‘Competence creep’: Federalism isn’t about “more Europe” by whatever means possible

, by Juuso Järviniemi

‘Competence creep': Federalism isn't about “more Europe” by whatever means possible
© European Union 2017 - European Parliament

In EU studies, competence creep refers to a situation where EU-level rules emerge in a field where the EU doesn’t have a specific competence. The Lisbon Treaty sought to address the issue of EU rules appearing through the backdoor in this way, but in the March 2019 edition of the Journal of Common Market Studies, Sacha Garben writes that the phenomenon is still there. A summary of Sacha Garben’s paper, “Competence Creep Revisited”, followed by brief commentary.

Where does competence creep come from?

Garben details six sources of competence creep, and discusses the effects of each from a democratic standpoint. The six sources are 1) EU adopting legislation which also has an indirect effect on another field; 2) court rulings that seem to extend the EU’s scope of influence; 3) international agreements like trade deals that limit member states’ freedom of action; 4) “soft law”; 5) different aspects of economic governance such as aid packages that come with strings attached; and 6) intergovernmental agreements outside the EU framework, which Garben includes in her treatment on the subject.

One high-profile example of competence creep through the European Court of Justice is the Bosman ruling from 1995. Even though the EU didn’t have a competence to legislate on sport, the court said that sport is also an economic activity, and for example referred to the free movement of workers in parts of its ruling. As a result, one outcome of the ruling was that the number of foreign players from the EU per team could no longer be capped.

As for trade deals, Garben writes that as the EU and its member states must honour their commitments, the member state cannot legislate just as it pleases – this may for example limit the states’ room for action on social policy. Moreover, sometimes a trade agreement can directly relate to areas where the EU should normally not have powers to harmonise countries’ policies.

National governments are also behind the problem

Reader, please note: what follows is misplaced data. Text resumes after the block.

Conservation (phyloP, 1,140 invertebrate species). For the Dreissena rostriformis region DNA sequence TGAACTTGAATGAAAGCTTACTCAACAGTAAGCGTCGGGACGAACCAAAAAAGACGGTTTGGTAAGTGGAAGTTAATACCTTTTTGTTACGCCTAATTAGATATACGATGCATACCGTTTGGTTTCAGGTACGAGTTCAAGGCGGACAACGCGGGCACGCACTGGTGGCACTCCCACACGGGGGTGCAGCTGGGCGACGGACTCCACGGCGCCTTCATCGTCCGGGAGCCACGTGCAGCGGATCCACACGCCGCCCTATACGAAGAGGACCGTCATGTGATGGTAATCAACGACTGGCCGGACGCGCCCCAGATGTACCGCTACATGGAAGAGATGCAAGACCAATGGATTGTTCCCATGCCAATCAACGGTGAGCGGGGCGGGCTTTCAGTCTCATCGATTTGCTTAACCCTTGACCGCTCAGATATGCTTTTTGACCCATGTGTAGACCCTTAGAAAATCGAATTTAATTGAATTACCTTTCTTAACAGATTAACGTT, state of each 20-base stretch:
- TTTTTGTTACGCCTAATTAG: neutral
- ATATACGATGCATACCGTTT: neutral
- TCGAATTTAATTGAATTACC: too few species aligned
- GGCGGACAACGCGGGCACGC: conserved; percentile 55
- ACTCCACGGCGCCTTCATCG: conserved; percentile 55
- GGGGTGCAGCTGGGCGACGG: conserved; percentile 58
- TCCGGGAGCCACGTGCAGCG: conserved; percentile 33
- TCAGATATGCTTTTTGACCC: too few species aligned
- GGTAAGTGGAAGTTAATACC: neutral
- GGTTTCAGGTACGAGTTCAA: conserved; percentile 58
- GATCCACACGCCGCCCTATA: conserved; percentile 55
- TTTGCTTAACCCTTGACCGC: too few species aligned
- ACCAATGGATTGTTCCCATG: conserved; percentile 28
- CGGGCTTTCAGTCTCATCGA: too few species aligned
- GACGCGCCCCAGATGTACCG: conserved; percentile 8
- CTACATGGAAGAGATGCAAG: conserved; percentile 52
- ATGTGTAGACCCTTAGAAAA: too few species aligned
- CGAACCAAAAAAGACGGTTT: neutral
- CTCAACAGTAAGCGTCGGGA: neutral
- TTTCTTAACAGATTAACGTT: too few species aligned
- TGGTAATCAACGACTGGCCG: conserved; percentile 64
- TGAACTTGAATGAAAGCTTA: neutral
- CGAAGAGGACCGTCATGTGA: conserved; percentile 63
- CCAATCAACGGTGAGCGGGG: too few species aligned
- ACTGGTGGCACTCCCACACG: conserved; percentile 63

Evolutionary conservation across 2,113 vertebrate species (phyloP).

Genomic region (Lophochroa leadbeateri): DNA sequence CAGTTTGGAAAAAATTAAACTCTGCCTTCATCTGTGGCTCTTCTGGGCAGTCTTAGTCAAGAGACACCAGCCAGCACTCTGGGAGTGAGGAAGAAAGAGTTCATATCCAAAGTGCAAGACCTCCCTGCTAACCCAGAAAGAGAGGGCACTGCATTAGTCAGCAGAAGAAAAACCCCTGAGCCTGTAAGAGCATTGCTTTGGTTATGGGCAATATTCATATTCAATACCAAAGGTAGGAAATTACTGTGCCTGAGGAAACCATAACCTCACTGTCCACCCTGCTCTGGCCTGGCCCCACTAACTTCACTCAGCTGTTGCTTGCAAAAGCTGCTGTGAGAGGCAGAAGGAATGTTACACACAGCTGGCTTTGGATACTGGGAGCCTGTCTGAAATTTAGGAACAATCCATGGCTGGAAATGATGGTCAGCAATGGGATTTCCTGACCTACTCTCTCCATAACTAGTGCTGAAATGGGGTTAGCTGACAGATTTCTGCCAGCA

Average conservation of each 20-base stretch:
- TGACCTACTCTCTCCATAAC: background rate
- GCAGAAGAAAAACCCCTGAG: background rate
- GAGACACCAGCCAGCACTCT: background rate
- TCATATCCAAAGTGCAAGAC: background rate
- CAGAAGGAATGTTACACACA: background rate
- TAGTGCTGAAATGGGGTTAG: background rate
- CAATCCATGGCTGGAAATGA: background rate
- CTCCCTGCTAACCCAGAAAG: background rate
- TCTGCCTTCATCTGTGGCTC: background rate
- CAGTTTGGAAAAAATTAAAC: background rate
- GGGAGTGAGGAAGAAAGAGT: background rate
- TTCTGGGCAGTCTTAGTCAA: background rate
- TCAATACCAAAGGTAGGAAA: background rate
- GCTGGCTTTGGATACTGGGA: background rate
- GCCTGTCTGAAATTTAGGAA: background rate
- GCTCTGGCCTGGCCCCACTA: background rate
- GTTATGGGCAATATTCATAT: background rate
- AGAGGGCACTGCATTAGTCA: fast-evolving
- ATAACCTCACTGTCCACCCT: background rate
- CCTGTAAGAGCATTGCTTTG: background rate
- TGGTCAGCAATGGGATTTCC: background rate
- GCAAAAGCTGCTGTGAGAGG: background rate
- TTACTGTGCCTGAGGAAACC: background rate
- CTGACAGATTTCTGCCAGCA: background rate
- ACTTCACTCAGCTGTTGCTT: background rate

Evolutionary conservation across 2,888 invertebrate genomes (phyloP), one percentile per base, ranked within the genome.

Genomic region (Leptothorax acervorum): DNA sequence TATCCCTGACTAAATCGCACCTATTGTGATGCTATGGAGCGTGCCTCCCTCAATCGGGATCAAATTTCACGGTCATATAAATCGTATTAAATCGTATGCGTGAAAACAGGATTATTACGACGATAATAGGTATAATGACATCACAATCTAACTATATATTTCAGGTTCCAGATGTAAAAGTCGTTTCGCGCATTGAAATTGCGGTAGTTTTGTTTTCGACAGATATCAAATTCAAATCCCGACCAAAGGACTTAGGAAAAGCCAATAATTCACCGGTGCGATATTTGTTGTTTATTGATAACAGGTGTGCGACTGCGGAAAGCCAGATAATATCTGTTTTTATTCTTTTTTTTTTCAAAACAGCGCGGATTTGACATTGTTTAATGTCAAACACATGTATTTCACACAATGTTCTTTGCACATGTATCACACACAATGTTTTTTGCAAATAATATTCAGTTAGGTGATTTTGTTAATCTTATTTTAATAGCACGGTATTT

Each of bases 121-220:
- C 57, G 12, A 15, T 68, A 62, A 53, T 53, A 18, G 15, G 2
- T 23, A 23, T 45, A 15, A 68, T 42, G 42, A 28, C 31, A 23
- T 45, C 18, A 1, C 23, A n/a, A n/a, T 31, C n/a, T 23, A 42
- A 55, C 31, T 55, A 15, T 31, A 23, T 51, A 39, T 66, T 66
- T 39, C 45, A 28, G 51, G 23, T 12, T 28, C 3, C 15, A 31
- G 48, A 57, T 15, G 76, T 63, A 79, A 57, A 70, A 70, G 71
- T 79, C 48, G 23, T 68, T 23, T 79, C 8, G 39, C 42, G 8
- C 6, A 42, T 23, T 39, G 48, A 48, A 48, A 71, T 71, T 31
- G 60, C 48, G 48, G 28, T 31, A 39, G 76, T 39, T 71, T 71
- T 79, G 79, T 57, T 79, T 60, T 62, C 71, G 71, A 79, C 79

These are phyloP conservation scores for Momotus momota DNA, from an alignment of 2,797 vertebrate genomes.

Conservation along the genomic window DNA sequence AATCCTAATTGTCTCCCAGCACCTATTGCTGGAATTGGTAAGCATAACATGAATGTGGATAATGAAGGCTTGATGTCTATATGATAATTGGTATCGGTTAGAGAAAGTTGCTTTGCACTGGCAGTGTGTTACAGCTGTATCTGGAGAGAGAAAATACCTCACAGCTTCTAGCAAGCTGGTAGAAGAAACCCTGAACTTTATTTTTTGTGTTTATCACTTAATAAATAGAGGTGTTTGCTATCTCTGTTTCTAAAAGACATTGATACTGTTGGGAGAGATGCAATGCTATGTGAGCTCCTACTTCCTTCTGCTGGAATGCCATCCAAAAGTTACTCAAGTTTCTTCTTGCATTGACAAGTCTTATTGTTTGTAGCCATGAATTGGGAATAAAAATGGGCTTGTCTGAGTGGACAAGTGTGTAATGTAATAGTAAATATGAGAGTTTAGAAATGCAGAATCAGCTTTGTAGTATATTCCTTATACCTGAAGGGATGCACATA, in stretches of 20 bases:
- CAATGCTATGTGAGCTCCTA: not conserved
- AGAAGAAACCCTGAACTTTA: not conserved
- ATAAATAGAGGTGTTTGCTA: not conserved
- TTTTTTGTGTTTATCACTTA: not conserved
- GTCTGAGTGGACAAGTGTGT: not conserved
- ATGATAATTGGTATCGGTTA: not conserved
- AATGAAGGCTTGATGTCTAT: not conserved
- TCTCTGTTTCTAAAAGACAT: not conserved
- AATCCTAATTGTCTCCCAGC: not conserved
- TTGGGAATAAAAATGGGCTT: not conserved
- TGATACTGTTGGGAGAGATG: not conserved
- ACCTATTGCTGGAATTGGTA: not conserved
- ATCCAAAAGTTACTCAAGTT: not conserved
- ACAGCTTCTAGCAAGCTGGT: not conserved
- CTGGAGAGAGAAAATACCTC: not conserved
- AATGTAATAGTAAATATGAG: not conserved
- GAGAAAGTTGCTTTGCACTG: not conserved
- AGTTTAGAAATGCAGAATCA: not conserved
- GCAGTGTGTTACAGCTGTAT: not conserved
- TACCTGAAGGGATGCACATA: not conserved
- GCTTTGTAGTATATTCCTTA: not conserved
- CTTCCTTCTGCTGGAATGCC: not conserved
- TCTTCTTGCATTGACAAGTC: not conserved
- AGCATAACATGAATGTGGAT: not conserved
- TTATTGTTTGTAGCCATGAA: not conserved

Though the issues in the above examples originate from EU institutions, national governments also have their own responsibility for competence creep. For example, many of the “EU” measures to combat the Eurocrisis were in fact adopted by the member states themselves. For example, the European Stability Mechanism, though all Eurozone members are a part of it, was created by governments as a new intergovernmental organisation. For its part, “soft law”, whose power is based on the shame of not following one’s non-binding commitments, often emerges from the so-called ‘Open Method of Coordination’ between member state governments, and may result in far-reaching changes in countries’ domestic systems.

National and European executives, as well as courts, are ‘winners’ of competence creep, while the national and European parliaments lose out. As such, Garben points to the phenomenon as a democratic problem.

As was mentioned in the beginning, treaty changes have not managed to solve the issue. The idea has been that a more precise delimitation of EU competences would be the solution, but Garben points out that pieces of legislation tend to cover many walks of life at the same time, which is why such delimitation is difficult. Indeed, the author writes that ‘federalism characterised by strict competence demarcation between different levels of government is bound to fail’. Instead, this experience may be an argument for “cooperative federalism”, where different levels rather work together to address common issues instead of each level strictly focusing on their own silo.

To address the issue, Garben proposes addressing the various sources of competence creep together. At the same time, given that the European Parliament is being sidelined, strengthening the role of the normal legislative process is a solution.

Commentary: Federalism isn’t simply about “more EU”

The question of competence creep is a good example for those who wish to answer the charge that the principal goal and motivation of European federalism is giving more powers to the EU. This is not the case: competence creep means more European-level coordination, and in a certain way more power to the EU institutions, but a textbook federalist should be concerned about the phenomenon.

Instead of relentless centralisation through whatever means possible, federalism is about effective and efficient governance, and about democracy and transparency. Those alarmed by European rules appearing through the backdoor, behind citizens’ backs, would prefer the front door to be used instead. The federalist argument is very much compatible with this: strengthening the European Parliament is one of the federalists’ most common talking points, and the rationale is precisely to replace backroom deals with open and transparent decision-making. Not everything that is “European” is federalist.

Sources & further reading

Garben, S. (2019) ‘Competence Creep Revisited’, Journal of Common Market Studies Vol. 57(2), 205–222.

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